What is the simplest switch circuit I can build for a 30-amp (220v) machine?

Thread Starter


Joined Oct 9, 2022
I was considering using a Rele but they don't work very well with high current (the ones that work are expensive) since its a high current I need the circuit to hold and at the same time not have much resistance when the current is passing through it. Is there any circuit I could use? I think that maybe there are some circuits with transistors but I'm not an expert on it so I'm seeking some advice from you guys!


Joined Jul 18, 2013
Depends somewhat on the nature of the machine!
If this is a connection to the local grid power then a contactor is required, with suitable fusing and overloads, maybe required.
If not included already with the equipment.


Joined Jan 23, 2018
An adequate power relay for (whatever) the machine is will not be so very costly, depending upon where you are located . Like theone in the photo in post #6, although there are less expensive two pole relays available.
But since we have no more information, that suggestion is as good as it gets.


Joined Jul 18, 2013
If the simplest solution is allowed, There is also the DP 30A switch as used in HVAC systems and available at home Depot etc.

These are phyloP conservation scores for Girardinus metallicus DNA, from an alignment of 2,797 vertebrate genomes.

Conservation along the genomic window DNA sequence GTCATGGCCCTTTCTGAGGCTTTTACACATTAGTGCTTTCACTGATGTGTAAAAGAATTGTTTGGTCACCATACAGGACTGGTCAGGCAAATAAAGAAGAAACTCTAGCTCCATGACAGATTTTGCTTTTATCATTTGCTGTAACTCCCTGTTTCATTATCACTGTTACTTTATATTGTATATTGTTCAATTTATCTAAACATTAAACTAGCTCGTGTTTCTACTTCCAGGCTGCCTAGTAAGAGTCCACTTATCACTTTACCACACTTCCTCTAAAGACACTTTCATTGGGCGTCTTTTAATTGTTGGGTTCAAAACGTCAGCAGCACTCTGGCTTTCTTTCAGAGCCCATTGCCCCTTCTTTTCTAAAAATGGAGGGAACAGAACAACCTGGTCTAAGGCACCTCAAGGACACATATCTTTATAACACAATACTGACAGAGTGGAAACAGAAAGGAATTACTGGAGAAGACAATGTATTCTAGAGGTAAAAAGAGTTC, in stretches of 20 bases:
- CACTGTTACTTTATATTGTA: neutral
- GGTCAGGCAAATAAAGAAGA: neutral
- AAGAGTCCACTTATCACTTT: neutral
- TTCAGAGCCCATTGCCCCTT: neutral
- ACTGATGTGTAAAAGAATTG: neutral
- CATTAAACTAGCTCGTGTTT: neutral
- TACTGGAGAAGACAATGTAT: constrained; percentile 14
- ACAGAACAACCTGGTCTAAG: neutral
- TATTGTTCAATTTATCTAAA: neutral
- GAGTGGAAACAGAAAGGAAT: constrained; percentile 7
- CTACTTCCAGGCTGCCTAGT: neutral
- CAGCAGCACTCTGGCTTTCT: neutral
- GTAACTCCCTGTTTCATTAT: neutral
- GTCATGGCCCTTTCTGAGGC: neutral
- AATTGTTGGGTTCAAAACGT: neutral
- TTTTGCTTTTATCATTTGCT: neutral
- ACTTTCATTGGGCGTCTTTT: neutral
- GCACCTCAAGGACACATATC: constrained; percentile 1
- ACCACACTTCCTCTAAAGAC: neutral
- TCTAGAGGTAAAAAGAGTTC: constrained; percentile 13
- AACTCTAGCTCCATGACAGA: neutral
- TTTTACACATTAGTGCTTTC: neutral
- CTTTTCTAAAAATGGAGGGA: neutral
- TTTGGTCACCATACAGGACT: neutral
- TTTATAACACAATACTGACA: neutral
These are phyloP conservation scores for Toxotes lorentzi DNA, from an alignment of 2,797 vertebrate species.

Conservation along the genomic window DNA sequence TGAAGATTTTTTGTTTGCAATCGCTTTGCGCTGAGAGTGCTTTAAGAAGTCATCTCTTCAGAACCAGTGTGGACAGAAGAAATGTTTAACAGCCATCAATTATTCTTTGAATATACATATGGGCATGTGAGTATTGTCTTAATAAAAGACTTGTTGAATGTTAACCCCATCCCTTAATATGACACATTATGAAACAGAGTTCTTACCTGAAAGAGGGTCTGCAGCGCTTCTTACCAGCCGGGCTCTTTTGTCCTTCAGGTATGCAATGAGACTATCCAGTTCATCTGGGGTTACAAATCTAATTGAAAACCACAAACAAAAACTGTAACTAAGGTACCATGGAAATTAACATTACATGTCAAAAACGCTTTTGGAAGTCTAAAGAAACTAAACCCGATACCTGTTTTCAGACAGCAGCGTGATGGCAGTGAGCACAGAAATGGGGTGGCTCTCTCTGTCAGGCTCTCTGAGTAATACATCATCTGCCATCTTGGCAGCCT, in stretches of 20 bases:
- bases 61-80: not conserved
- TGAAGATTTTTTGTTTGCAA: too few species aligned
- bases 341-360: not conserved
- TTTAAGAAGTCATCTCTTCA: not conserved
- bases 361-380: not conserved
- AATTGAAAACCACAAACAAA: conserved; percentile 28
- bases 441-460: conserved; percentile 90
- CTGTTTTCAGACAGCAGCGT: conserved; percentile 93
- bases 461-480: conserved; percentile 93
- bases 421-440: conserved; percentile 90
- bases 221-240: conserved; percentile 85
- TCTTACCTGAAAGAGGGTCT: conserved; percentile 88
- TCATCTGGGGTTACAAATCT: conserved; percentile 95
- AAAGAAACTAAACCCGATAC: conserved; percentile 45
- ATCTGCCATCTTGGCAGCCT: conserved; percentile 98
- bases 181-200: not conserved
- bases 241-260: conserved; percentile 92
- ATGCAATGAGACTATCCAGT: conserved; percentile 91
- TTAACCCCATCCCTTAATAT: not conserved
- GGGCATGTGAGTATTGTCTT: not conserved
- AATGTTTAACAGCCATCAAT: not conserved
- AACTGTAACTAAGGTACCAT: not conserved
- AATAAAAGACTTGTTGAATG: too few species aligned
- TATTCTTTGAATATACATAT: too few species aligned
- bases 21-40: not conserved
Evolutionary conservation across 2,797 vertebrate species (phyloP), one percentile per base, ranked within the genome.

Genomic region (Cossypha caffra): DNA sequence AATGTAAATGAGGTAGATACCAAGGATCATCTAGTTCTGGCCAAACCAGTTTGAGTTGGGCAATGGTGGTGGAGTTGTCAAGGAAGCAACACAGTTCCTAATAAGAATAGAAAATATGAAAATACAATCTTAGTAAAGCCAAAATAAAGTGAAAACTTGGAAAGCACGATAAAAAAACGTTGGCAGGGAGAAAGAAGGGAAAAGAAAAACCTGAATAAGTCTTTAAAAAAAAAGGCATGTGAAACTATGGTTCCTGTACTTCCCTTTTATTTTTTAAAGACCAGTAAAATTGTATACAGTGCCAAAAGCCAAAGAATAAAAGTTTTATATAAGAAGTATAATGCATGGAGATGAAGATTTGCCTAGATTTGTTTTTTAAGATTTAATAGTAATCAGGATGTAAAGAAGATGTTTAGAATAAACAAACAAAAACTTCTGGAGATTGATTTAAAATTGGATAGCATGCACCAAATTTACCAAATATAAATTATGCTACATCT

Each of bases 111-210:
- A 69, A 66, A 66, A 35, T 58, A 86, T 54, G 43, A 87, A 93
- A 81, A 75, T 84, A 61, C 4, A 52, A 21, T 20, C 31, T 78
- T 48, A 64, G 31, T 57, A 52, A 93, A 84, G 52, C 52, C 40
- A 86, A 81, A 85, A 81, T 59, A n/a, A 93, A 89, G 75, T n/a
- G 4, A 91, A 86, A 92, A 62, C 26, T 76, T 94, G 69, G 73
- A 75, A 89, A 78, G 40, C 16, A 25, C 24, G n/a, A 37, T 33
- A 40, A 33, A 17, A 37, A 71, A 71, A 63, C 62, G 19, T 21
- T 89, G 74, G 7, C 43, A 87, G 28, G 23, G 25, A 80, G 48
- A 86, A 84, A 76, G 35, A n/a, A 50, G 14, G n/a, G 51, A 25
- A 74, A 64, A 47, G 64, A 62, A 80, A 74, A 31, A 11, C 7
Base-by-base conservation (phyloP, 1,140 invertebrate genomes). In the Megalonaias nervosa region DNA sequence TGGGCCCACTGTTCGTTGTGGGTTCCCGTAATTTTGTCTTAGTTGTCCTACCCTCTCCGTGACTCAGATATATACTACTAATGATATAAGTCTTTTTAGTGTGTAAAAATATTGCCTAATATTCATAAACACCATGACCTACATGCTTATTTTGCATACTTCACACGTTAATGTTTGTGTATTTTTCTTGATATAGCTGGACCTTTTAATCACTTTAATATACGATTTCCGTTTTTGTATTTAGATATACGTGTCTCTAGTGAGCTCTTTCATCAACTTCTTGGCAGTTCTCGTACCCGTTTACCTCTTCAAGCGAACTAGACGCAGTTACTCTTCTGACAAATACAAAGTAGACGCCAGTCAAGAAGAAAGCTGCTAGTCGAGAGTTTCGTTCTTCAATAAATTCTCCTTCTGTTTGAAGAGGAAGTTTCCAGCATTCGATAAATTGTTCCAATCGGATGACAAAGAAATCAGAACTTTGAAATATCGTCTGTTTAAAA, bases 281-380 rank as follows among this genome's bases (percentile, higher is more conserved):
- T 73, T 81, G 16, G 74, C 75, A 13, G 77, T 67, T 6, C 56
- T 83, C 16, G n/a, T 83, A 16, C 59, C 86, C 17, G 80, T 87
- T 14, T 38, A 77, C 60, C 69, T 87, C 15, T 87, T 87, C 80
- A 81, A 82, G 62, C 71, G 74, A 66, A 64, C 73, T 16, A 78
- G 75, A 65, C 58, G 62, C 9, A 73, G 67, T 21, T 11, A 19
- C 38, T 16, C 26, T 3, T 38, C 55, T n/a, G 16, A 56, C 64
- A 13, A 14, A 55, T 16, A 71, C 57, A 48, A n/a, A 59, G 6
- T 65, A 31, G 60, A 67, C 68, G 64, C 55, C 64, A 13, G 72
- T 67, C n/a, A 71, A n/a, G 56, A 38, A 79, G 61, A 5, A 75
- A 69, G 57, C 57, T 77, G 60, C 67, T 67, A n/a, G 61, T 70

Depends what is inherent in the machine. ! ;)


Joined Jan 23, 2018
The TS mentions "high current" without any mention of either the actual current or the voltage.
The TS also is listed as a "test engineer", who should, as any engineer should, be able to provide a more descriptive set of terms for the application.
And also, have a better understanding of the application.
What voltage range? Mains or battery? and what sort of current? A few amps or many amps?
Without a more detailed description there is no point in suggesting any solutions.


Joined Nov 29, 2005
My household air handler electric circuit switches with cheap relays that have proven so far to be reliable.

There are time delayed and several types. Coil is 24 VAC. Abundant free at a climate repair company dump.

The black one by the right (1); powered by the control transformer at lower left (2).


I may have half a dozen spares behind the spiders.